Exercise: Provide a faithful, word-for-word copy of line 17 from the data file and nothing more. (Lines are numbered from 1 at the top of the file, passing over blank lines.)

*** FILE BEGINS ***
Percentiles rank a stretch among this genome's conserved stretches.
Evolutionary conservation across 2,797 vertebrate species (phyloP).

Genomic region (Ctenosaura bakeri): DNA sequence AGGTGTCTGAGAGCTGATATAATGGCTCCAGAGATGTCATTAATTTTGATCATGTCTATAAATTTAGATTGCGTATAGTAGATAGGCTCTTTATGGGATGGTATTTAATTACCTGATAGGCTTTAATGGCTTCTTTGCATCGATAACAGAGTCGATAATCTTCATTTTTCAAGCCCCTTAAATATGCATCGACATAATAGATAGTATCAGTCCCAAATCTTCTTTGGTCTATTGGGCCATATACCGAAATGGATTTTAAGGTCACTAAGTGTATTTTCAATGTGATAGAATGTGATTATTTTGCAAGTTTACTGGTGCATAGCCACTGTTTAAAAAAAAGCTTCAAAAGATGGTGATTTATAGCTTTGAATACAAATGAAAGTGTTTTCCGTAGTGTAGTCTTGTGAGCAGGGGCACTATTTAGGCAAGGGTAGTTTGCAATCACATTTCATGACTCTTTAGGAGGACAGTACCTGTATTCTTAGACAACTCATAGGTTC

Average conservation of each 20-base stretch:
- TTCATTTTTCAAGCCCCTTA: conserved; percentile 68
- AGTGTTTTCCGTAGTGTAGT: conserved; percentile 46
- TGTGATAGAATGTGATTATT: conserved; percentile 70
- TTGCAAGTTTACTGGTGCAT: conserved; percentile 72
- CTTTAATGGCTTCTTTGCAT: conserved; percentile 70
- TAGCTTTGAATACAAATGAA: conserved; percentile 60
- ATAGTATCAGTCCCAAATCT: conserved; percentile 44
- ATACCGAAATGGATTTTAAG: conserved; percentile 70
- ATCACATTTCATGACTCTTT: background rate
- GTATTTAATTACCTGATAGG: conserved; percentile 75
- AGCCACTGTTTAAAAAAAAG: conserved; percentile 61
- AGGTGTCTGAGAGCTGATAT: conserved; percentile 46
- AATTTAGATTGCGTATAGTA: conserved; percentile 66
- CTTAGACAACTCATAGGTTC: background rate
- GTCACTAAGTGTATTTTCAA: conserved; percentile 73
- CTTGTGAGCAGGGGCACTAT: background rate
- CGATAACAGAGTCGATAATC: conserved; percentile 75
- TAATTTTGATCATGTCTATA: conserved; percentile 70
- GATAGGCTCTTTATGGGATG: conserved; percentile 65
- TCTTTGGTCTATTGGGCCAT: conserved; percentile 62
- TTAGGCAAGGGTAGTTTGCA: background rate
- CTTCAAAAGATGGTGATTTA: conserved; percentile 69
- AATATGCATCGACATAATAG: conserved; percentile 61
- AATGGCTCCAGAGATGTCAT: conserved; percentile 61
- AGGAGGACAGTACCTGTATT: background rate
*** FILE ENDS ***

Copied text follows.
- AATTTAGATTGCGTATAGTA: conserved; percentile 66